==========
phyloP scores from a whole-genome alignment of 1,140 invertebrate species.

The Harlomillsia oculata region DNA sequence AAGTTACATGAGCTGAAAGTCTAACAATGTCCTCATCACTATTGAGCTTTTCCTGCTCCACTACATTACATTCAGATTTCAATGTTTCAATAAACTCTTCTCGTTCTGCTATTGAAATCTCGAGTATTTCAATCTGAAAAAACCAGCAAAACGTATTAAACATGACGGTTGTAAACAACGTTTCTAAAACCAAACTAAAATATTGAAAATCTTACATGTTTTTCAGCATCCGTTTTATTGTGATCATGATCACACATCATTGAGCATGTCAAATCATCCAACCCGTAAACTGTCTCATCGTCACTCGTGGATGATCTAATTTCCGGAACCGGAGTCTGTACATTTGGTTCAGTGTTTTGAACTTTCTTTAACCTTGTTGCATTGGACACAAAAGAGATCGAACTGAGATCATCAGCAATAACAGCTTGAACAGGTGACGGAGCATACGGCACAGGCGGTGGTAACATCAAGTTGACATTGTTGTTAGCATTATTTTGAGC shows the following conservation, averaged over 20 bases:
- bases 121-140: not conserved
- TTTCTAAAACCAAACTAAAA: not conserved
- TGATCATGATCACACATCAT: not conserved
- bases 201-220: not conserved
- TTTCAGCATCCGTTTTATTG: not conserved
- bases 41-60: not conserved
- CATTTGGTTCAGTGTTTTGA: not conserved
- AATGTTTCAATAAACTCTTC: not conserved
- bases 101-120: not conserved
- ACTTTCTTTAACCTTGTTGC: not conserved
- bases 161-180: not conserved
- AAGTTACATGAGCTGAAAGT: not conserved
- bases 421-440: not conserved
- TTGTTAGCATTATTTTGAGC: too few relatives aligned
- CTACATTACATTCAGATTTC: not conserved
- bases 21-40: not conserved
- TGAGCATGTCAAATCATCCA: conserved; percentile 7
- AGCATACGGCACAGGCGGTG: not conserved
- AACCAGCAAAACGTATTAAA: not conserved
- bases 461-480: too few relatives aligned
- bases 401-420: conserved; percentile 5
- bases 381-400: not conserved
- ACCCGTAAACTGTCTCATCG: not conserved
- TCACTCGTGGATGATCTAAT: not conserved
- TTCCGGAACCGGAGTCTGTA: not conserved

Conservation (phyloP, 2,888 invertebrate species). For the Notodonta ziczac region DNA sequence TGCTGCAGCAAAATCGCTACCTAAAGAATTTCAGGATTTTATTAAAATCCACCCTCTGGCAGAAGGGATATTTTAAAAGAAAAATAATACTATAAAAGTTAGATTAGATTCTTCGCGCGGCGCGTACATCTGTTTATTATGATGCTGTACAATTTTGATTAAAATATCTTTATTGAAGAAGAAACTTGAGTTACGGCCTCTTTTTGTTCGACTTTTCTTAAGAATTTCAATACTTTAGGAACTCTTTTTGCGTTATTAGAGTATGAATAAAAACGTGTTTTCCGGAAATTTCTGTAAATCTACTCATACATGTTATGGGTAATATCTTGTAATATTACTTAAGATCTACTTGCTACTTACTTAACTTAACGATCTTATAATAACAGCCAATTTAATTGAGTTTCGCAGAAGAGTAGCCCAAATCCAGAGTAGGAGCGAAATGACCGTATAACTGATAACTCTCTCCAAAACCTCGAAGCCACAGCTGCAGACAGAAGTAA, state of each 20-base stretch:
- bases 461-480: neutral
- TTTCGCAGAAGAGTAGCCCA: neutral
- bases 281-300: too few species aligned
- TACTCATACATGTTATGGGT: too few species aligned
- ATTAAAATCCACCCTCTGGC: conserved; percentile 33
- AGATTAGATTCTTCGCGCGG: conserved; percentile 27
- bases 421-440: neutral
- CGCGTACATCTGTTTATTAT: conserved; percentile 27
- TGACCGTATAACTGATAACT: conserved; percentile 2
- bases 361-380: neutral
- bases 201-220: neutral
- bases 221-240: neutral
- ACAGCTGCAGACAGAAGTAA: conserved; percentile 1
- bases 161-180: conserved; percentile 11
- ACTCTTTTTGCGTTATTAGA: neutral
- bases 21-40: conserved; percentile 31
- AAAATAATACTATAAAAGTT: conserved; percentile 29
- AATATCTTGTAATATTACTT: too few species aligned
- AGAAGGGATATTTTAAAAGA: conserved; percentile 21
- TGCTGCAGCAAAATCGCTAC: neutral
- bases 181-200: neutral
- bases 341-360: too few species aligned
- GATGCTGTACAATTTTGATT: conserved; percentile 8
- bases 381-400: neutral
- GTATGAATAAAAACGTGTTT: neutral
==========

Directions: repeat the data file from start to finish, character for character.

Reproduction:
phyloP scores from a whole-genome alignment of 1,140 invertebrate species.

The Harlomillsia oculata region DNA sequence AAGTTACATGAGCTGAAAGTCTAACAATGTCCTCATCACTATTGAGCTTTTCCTGCTCCACTACATTACATTCAGATTTCAATGTTTCAATAAACTCTTCTCGTTCTGCTATTGAAATCTCGAGTATTTCAATCTGAAAAAACCAGCAAAACGTATTAAACATGACGGTTGTAAACAACGTTTCTAAAACCAAACTAAAATATTGAAAATCTTACATGTTTTTCAGCATCCGTTTTATTGTGATCATGATCACACATCATTGAGCATGTCAAATCATCCAACCCGTAAACTGTCTCATCGTCACTCGTGGATGATCTAATTTCCGGAACCGGAGTCTGTACATTTGGTTCAGTGTTTTGAACTTTCTTTAACCTTGTTGCATTGGACACAAAAGAGATCGAACTGAGATCATCAGCAATAACAGCTTGAACAGGTGACGGAGCATACGGCACAGGCGGTGGTAACATCAAGTTGACATTGTTGTTAGCATTATTTTGAGC shows the following conservation, averaged over 20 bases:
- bases 121-140: not conserved
- TTTCTAAAACCAAACTAAAA: not conserved
- TGATCATGATCACACATCAT: not conserved
- bases 201-220: not conserved
- TTTCAGCATCCGTTTTATTG: not conserved
- bases 41-60: not conserved
- CATTTGGTTCAGTGTTTTGA: not conserved
- AATGTTTCAATAAACTCTTC: not conserved
- bases 101-120: not conserved
- ACTTTCTTTAACCTTGTTGC: not conserved
- bases 161-180: not conserved
- AAGTTACATGAGCTGAAAGT: not conserved
- bases 421-440: not conserved
- TTGTTAGCATTATTTTGAGC: too few relatives aligned
- CTACATTACATTCAGATTTC: not conserved
- bases 21-40: not conserved
- TGAGCATGTCAAATCATCCA: conserved; percentile 7
- AGCATACGGCACAGGCGGTG: not conserved
- AACCAGCAAAACGTATTAAA: not conserved
- bases 461-480: too few relatives aligned
- bases 401-420: conserved; percentile 5
- bases 381-400: not conserved
- ACCCGTAAACTGTCTCATCG: not conserved
- TCACTCGTGGATGATCTAAT: not conserved
- TTCCGGAACCGGAGTCTGTA: not conserved

Conservation (phyloP, 2,888 invertebrate species). For the Notodonta ziczac region DNA sequence TGCTGCAGCAAAATCGCTACCTAAAGAATTTCAGGATTTTATTAAAATCCACCCTCTGGCAGAAGGGATATTTTAAAAGAAAAATAATACTATAAAAGTTAGATTAGATTCTTCGCGCGGCGCGTACATCTGTTTATTATGATGCTGTACAATTTTGATTAAAATATCTTTATTGAAGAAGAAACTTGAGTTACGGCCTCTTTTTGTTCGACTTTTCTTAAGAATTTCAATACTTTAGGAACTCTTTTTGCGTTATTAGAGTATGAATAAAAACGTGTTTTCCGGAAATTTCTGTAAATCTACTCATACATGTTATGGGTAATATCTTGTAATATTACTTAAGATCTACTTGCTACTTACTTAACTTAACGATCTTATAATAACAGCCAATTTAATTGAGTTTCGCAGAAGAGTAGCCCAAATCCAGAGTAGGAGCGAAATGACCGTATAACTGATAACTCTCTCCAAAACCTCGAAGCCACAGCTGCAGACAGAAGTAA, state of each 20-base stretch:
- bases 461-480: neutral
- TTTCGCAGAAGAGTAGCCCA: neutral
- bases 281-300: too few species aligned
- TACTCATACATGTTATGGGT: too few species aligned
- ATTAAAATCCACCCTCTGGC: conserved; percentile 33
- AGATTAGATTCTTCGCGCGG: conserved; percentile 27
- bases 421-440: neutral
- CGCGTACATCTGTTTATTAT: conserved; percentile 27
- TGACCGTATAACTGATAACT: conserved; percentile 2
- bases 361-380: neutral
- bases 201-220: neutral
- bases 221-240: neutral
- ACAGCTGCAGACAGAAGTAA: conserved; percentile 1
- bases 161-180: conserved; percentile 11
- ACTCTTTTTGCGTTATTAGA: neutral
- bases 21-40: conserved; percentile 31
- AAAATAATACTATAAAAGTT: conserved; percentile 29
- AATATCTTGTAATATTACTT: too few species aligned
- AGAAGGGATATTTTAAAAGA: conserved; percentile 21
- TGCTGCAGCAAAATCGCTAC: neutral
- bases 181-200: neutral
- bases 341-360: too few species aligned
- GATGCTGTACAATTTTGATT: conserved; percentile 8
- bases 381-400: neutral
- GTATGAATAAAAACGTGTTT: neutral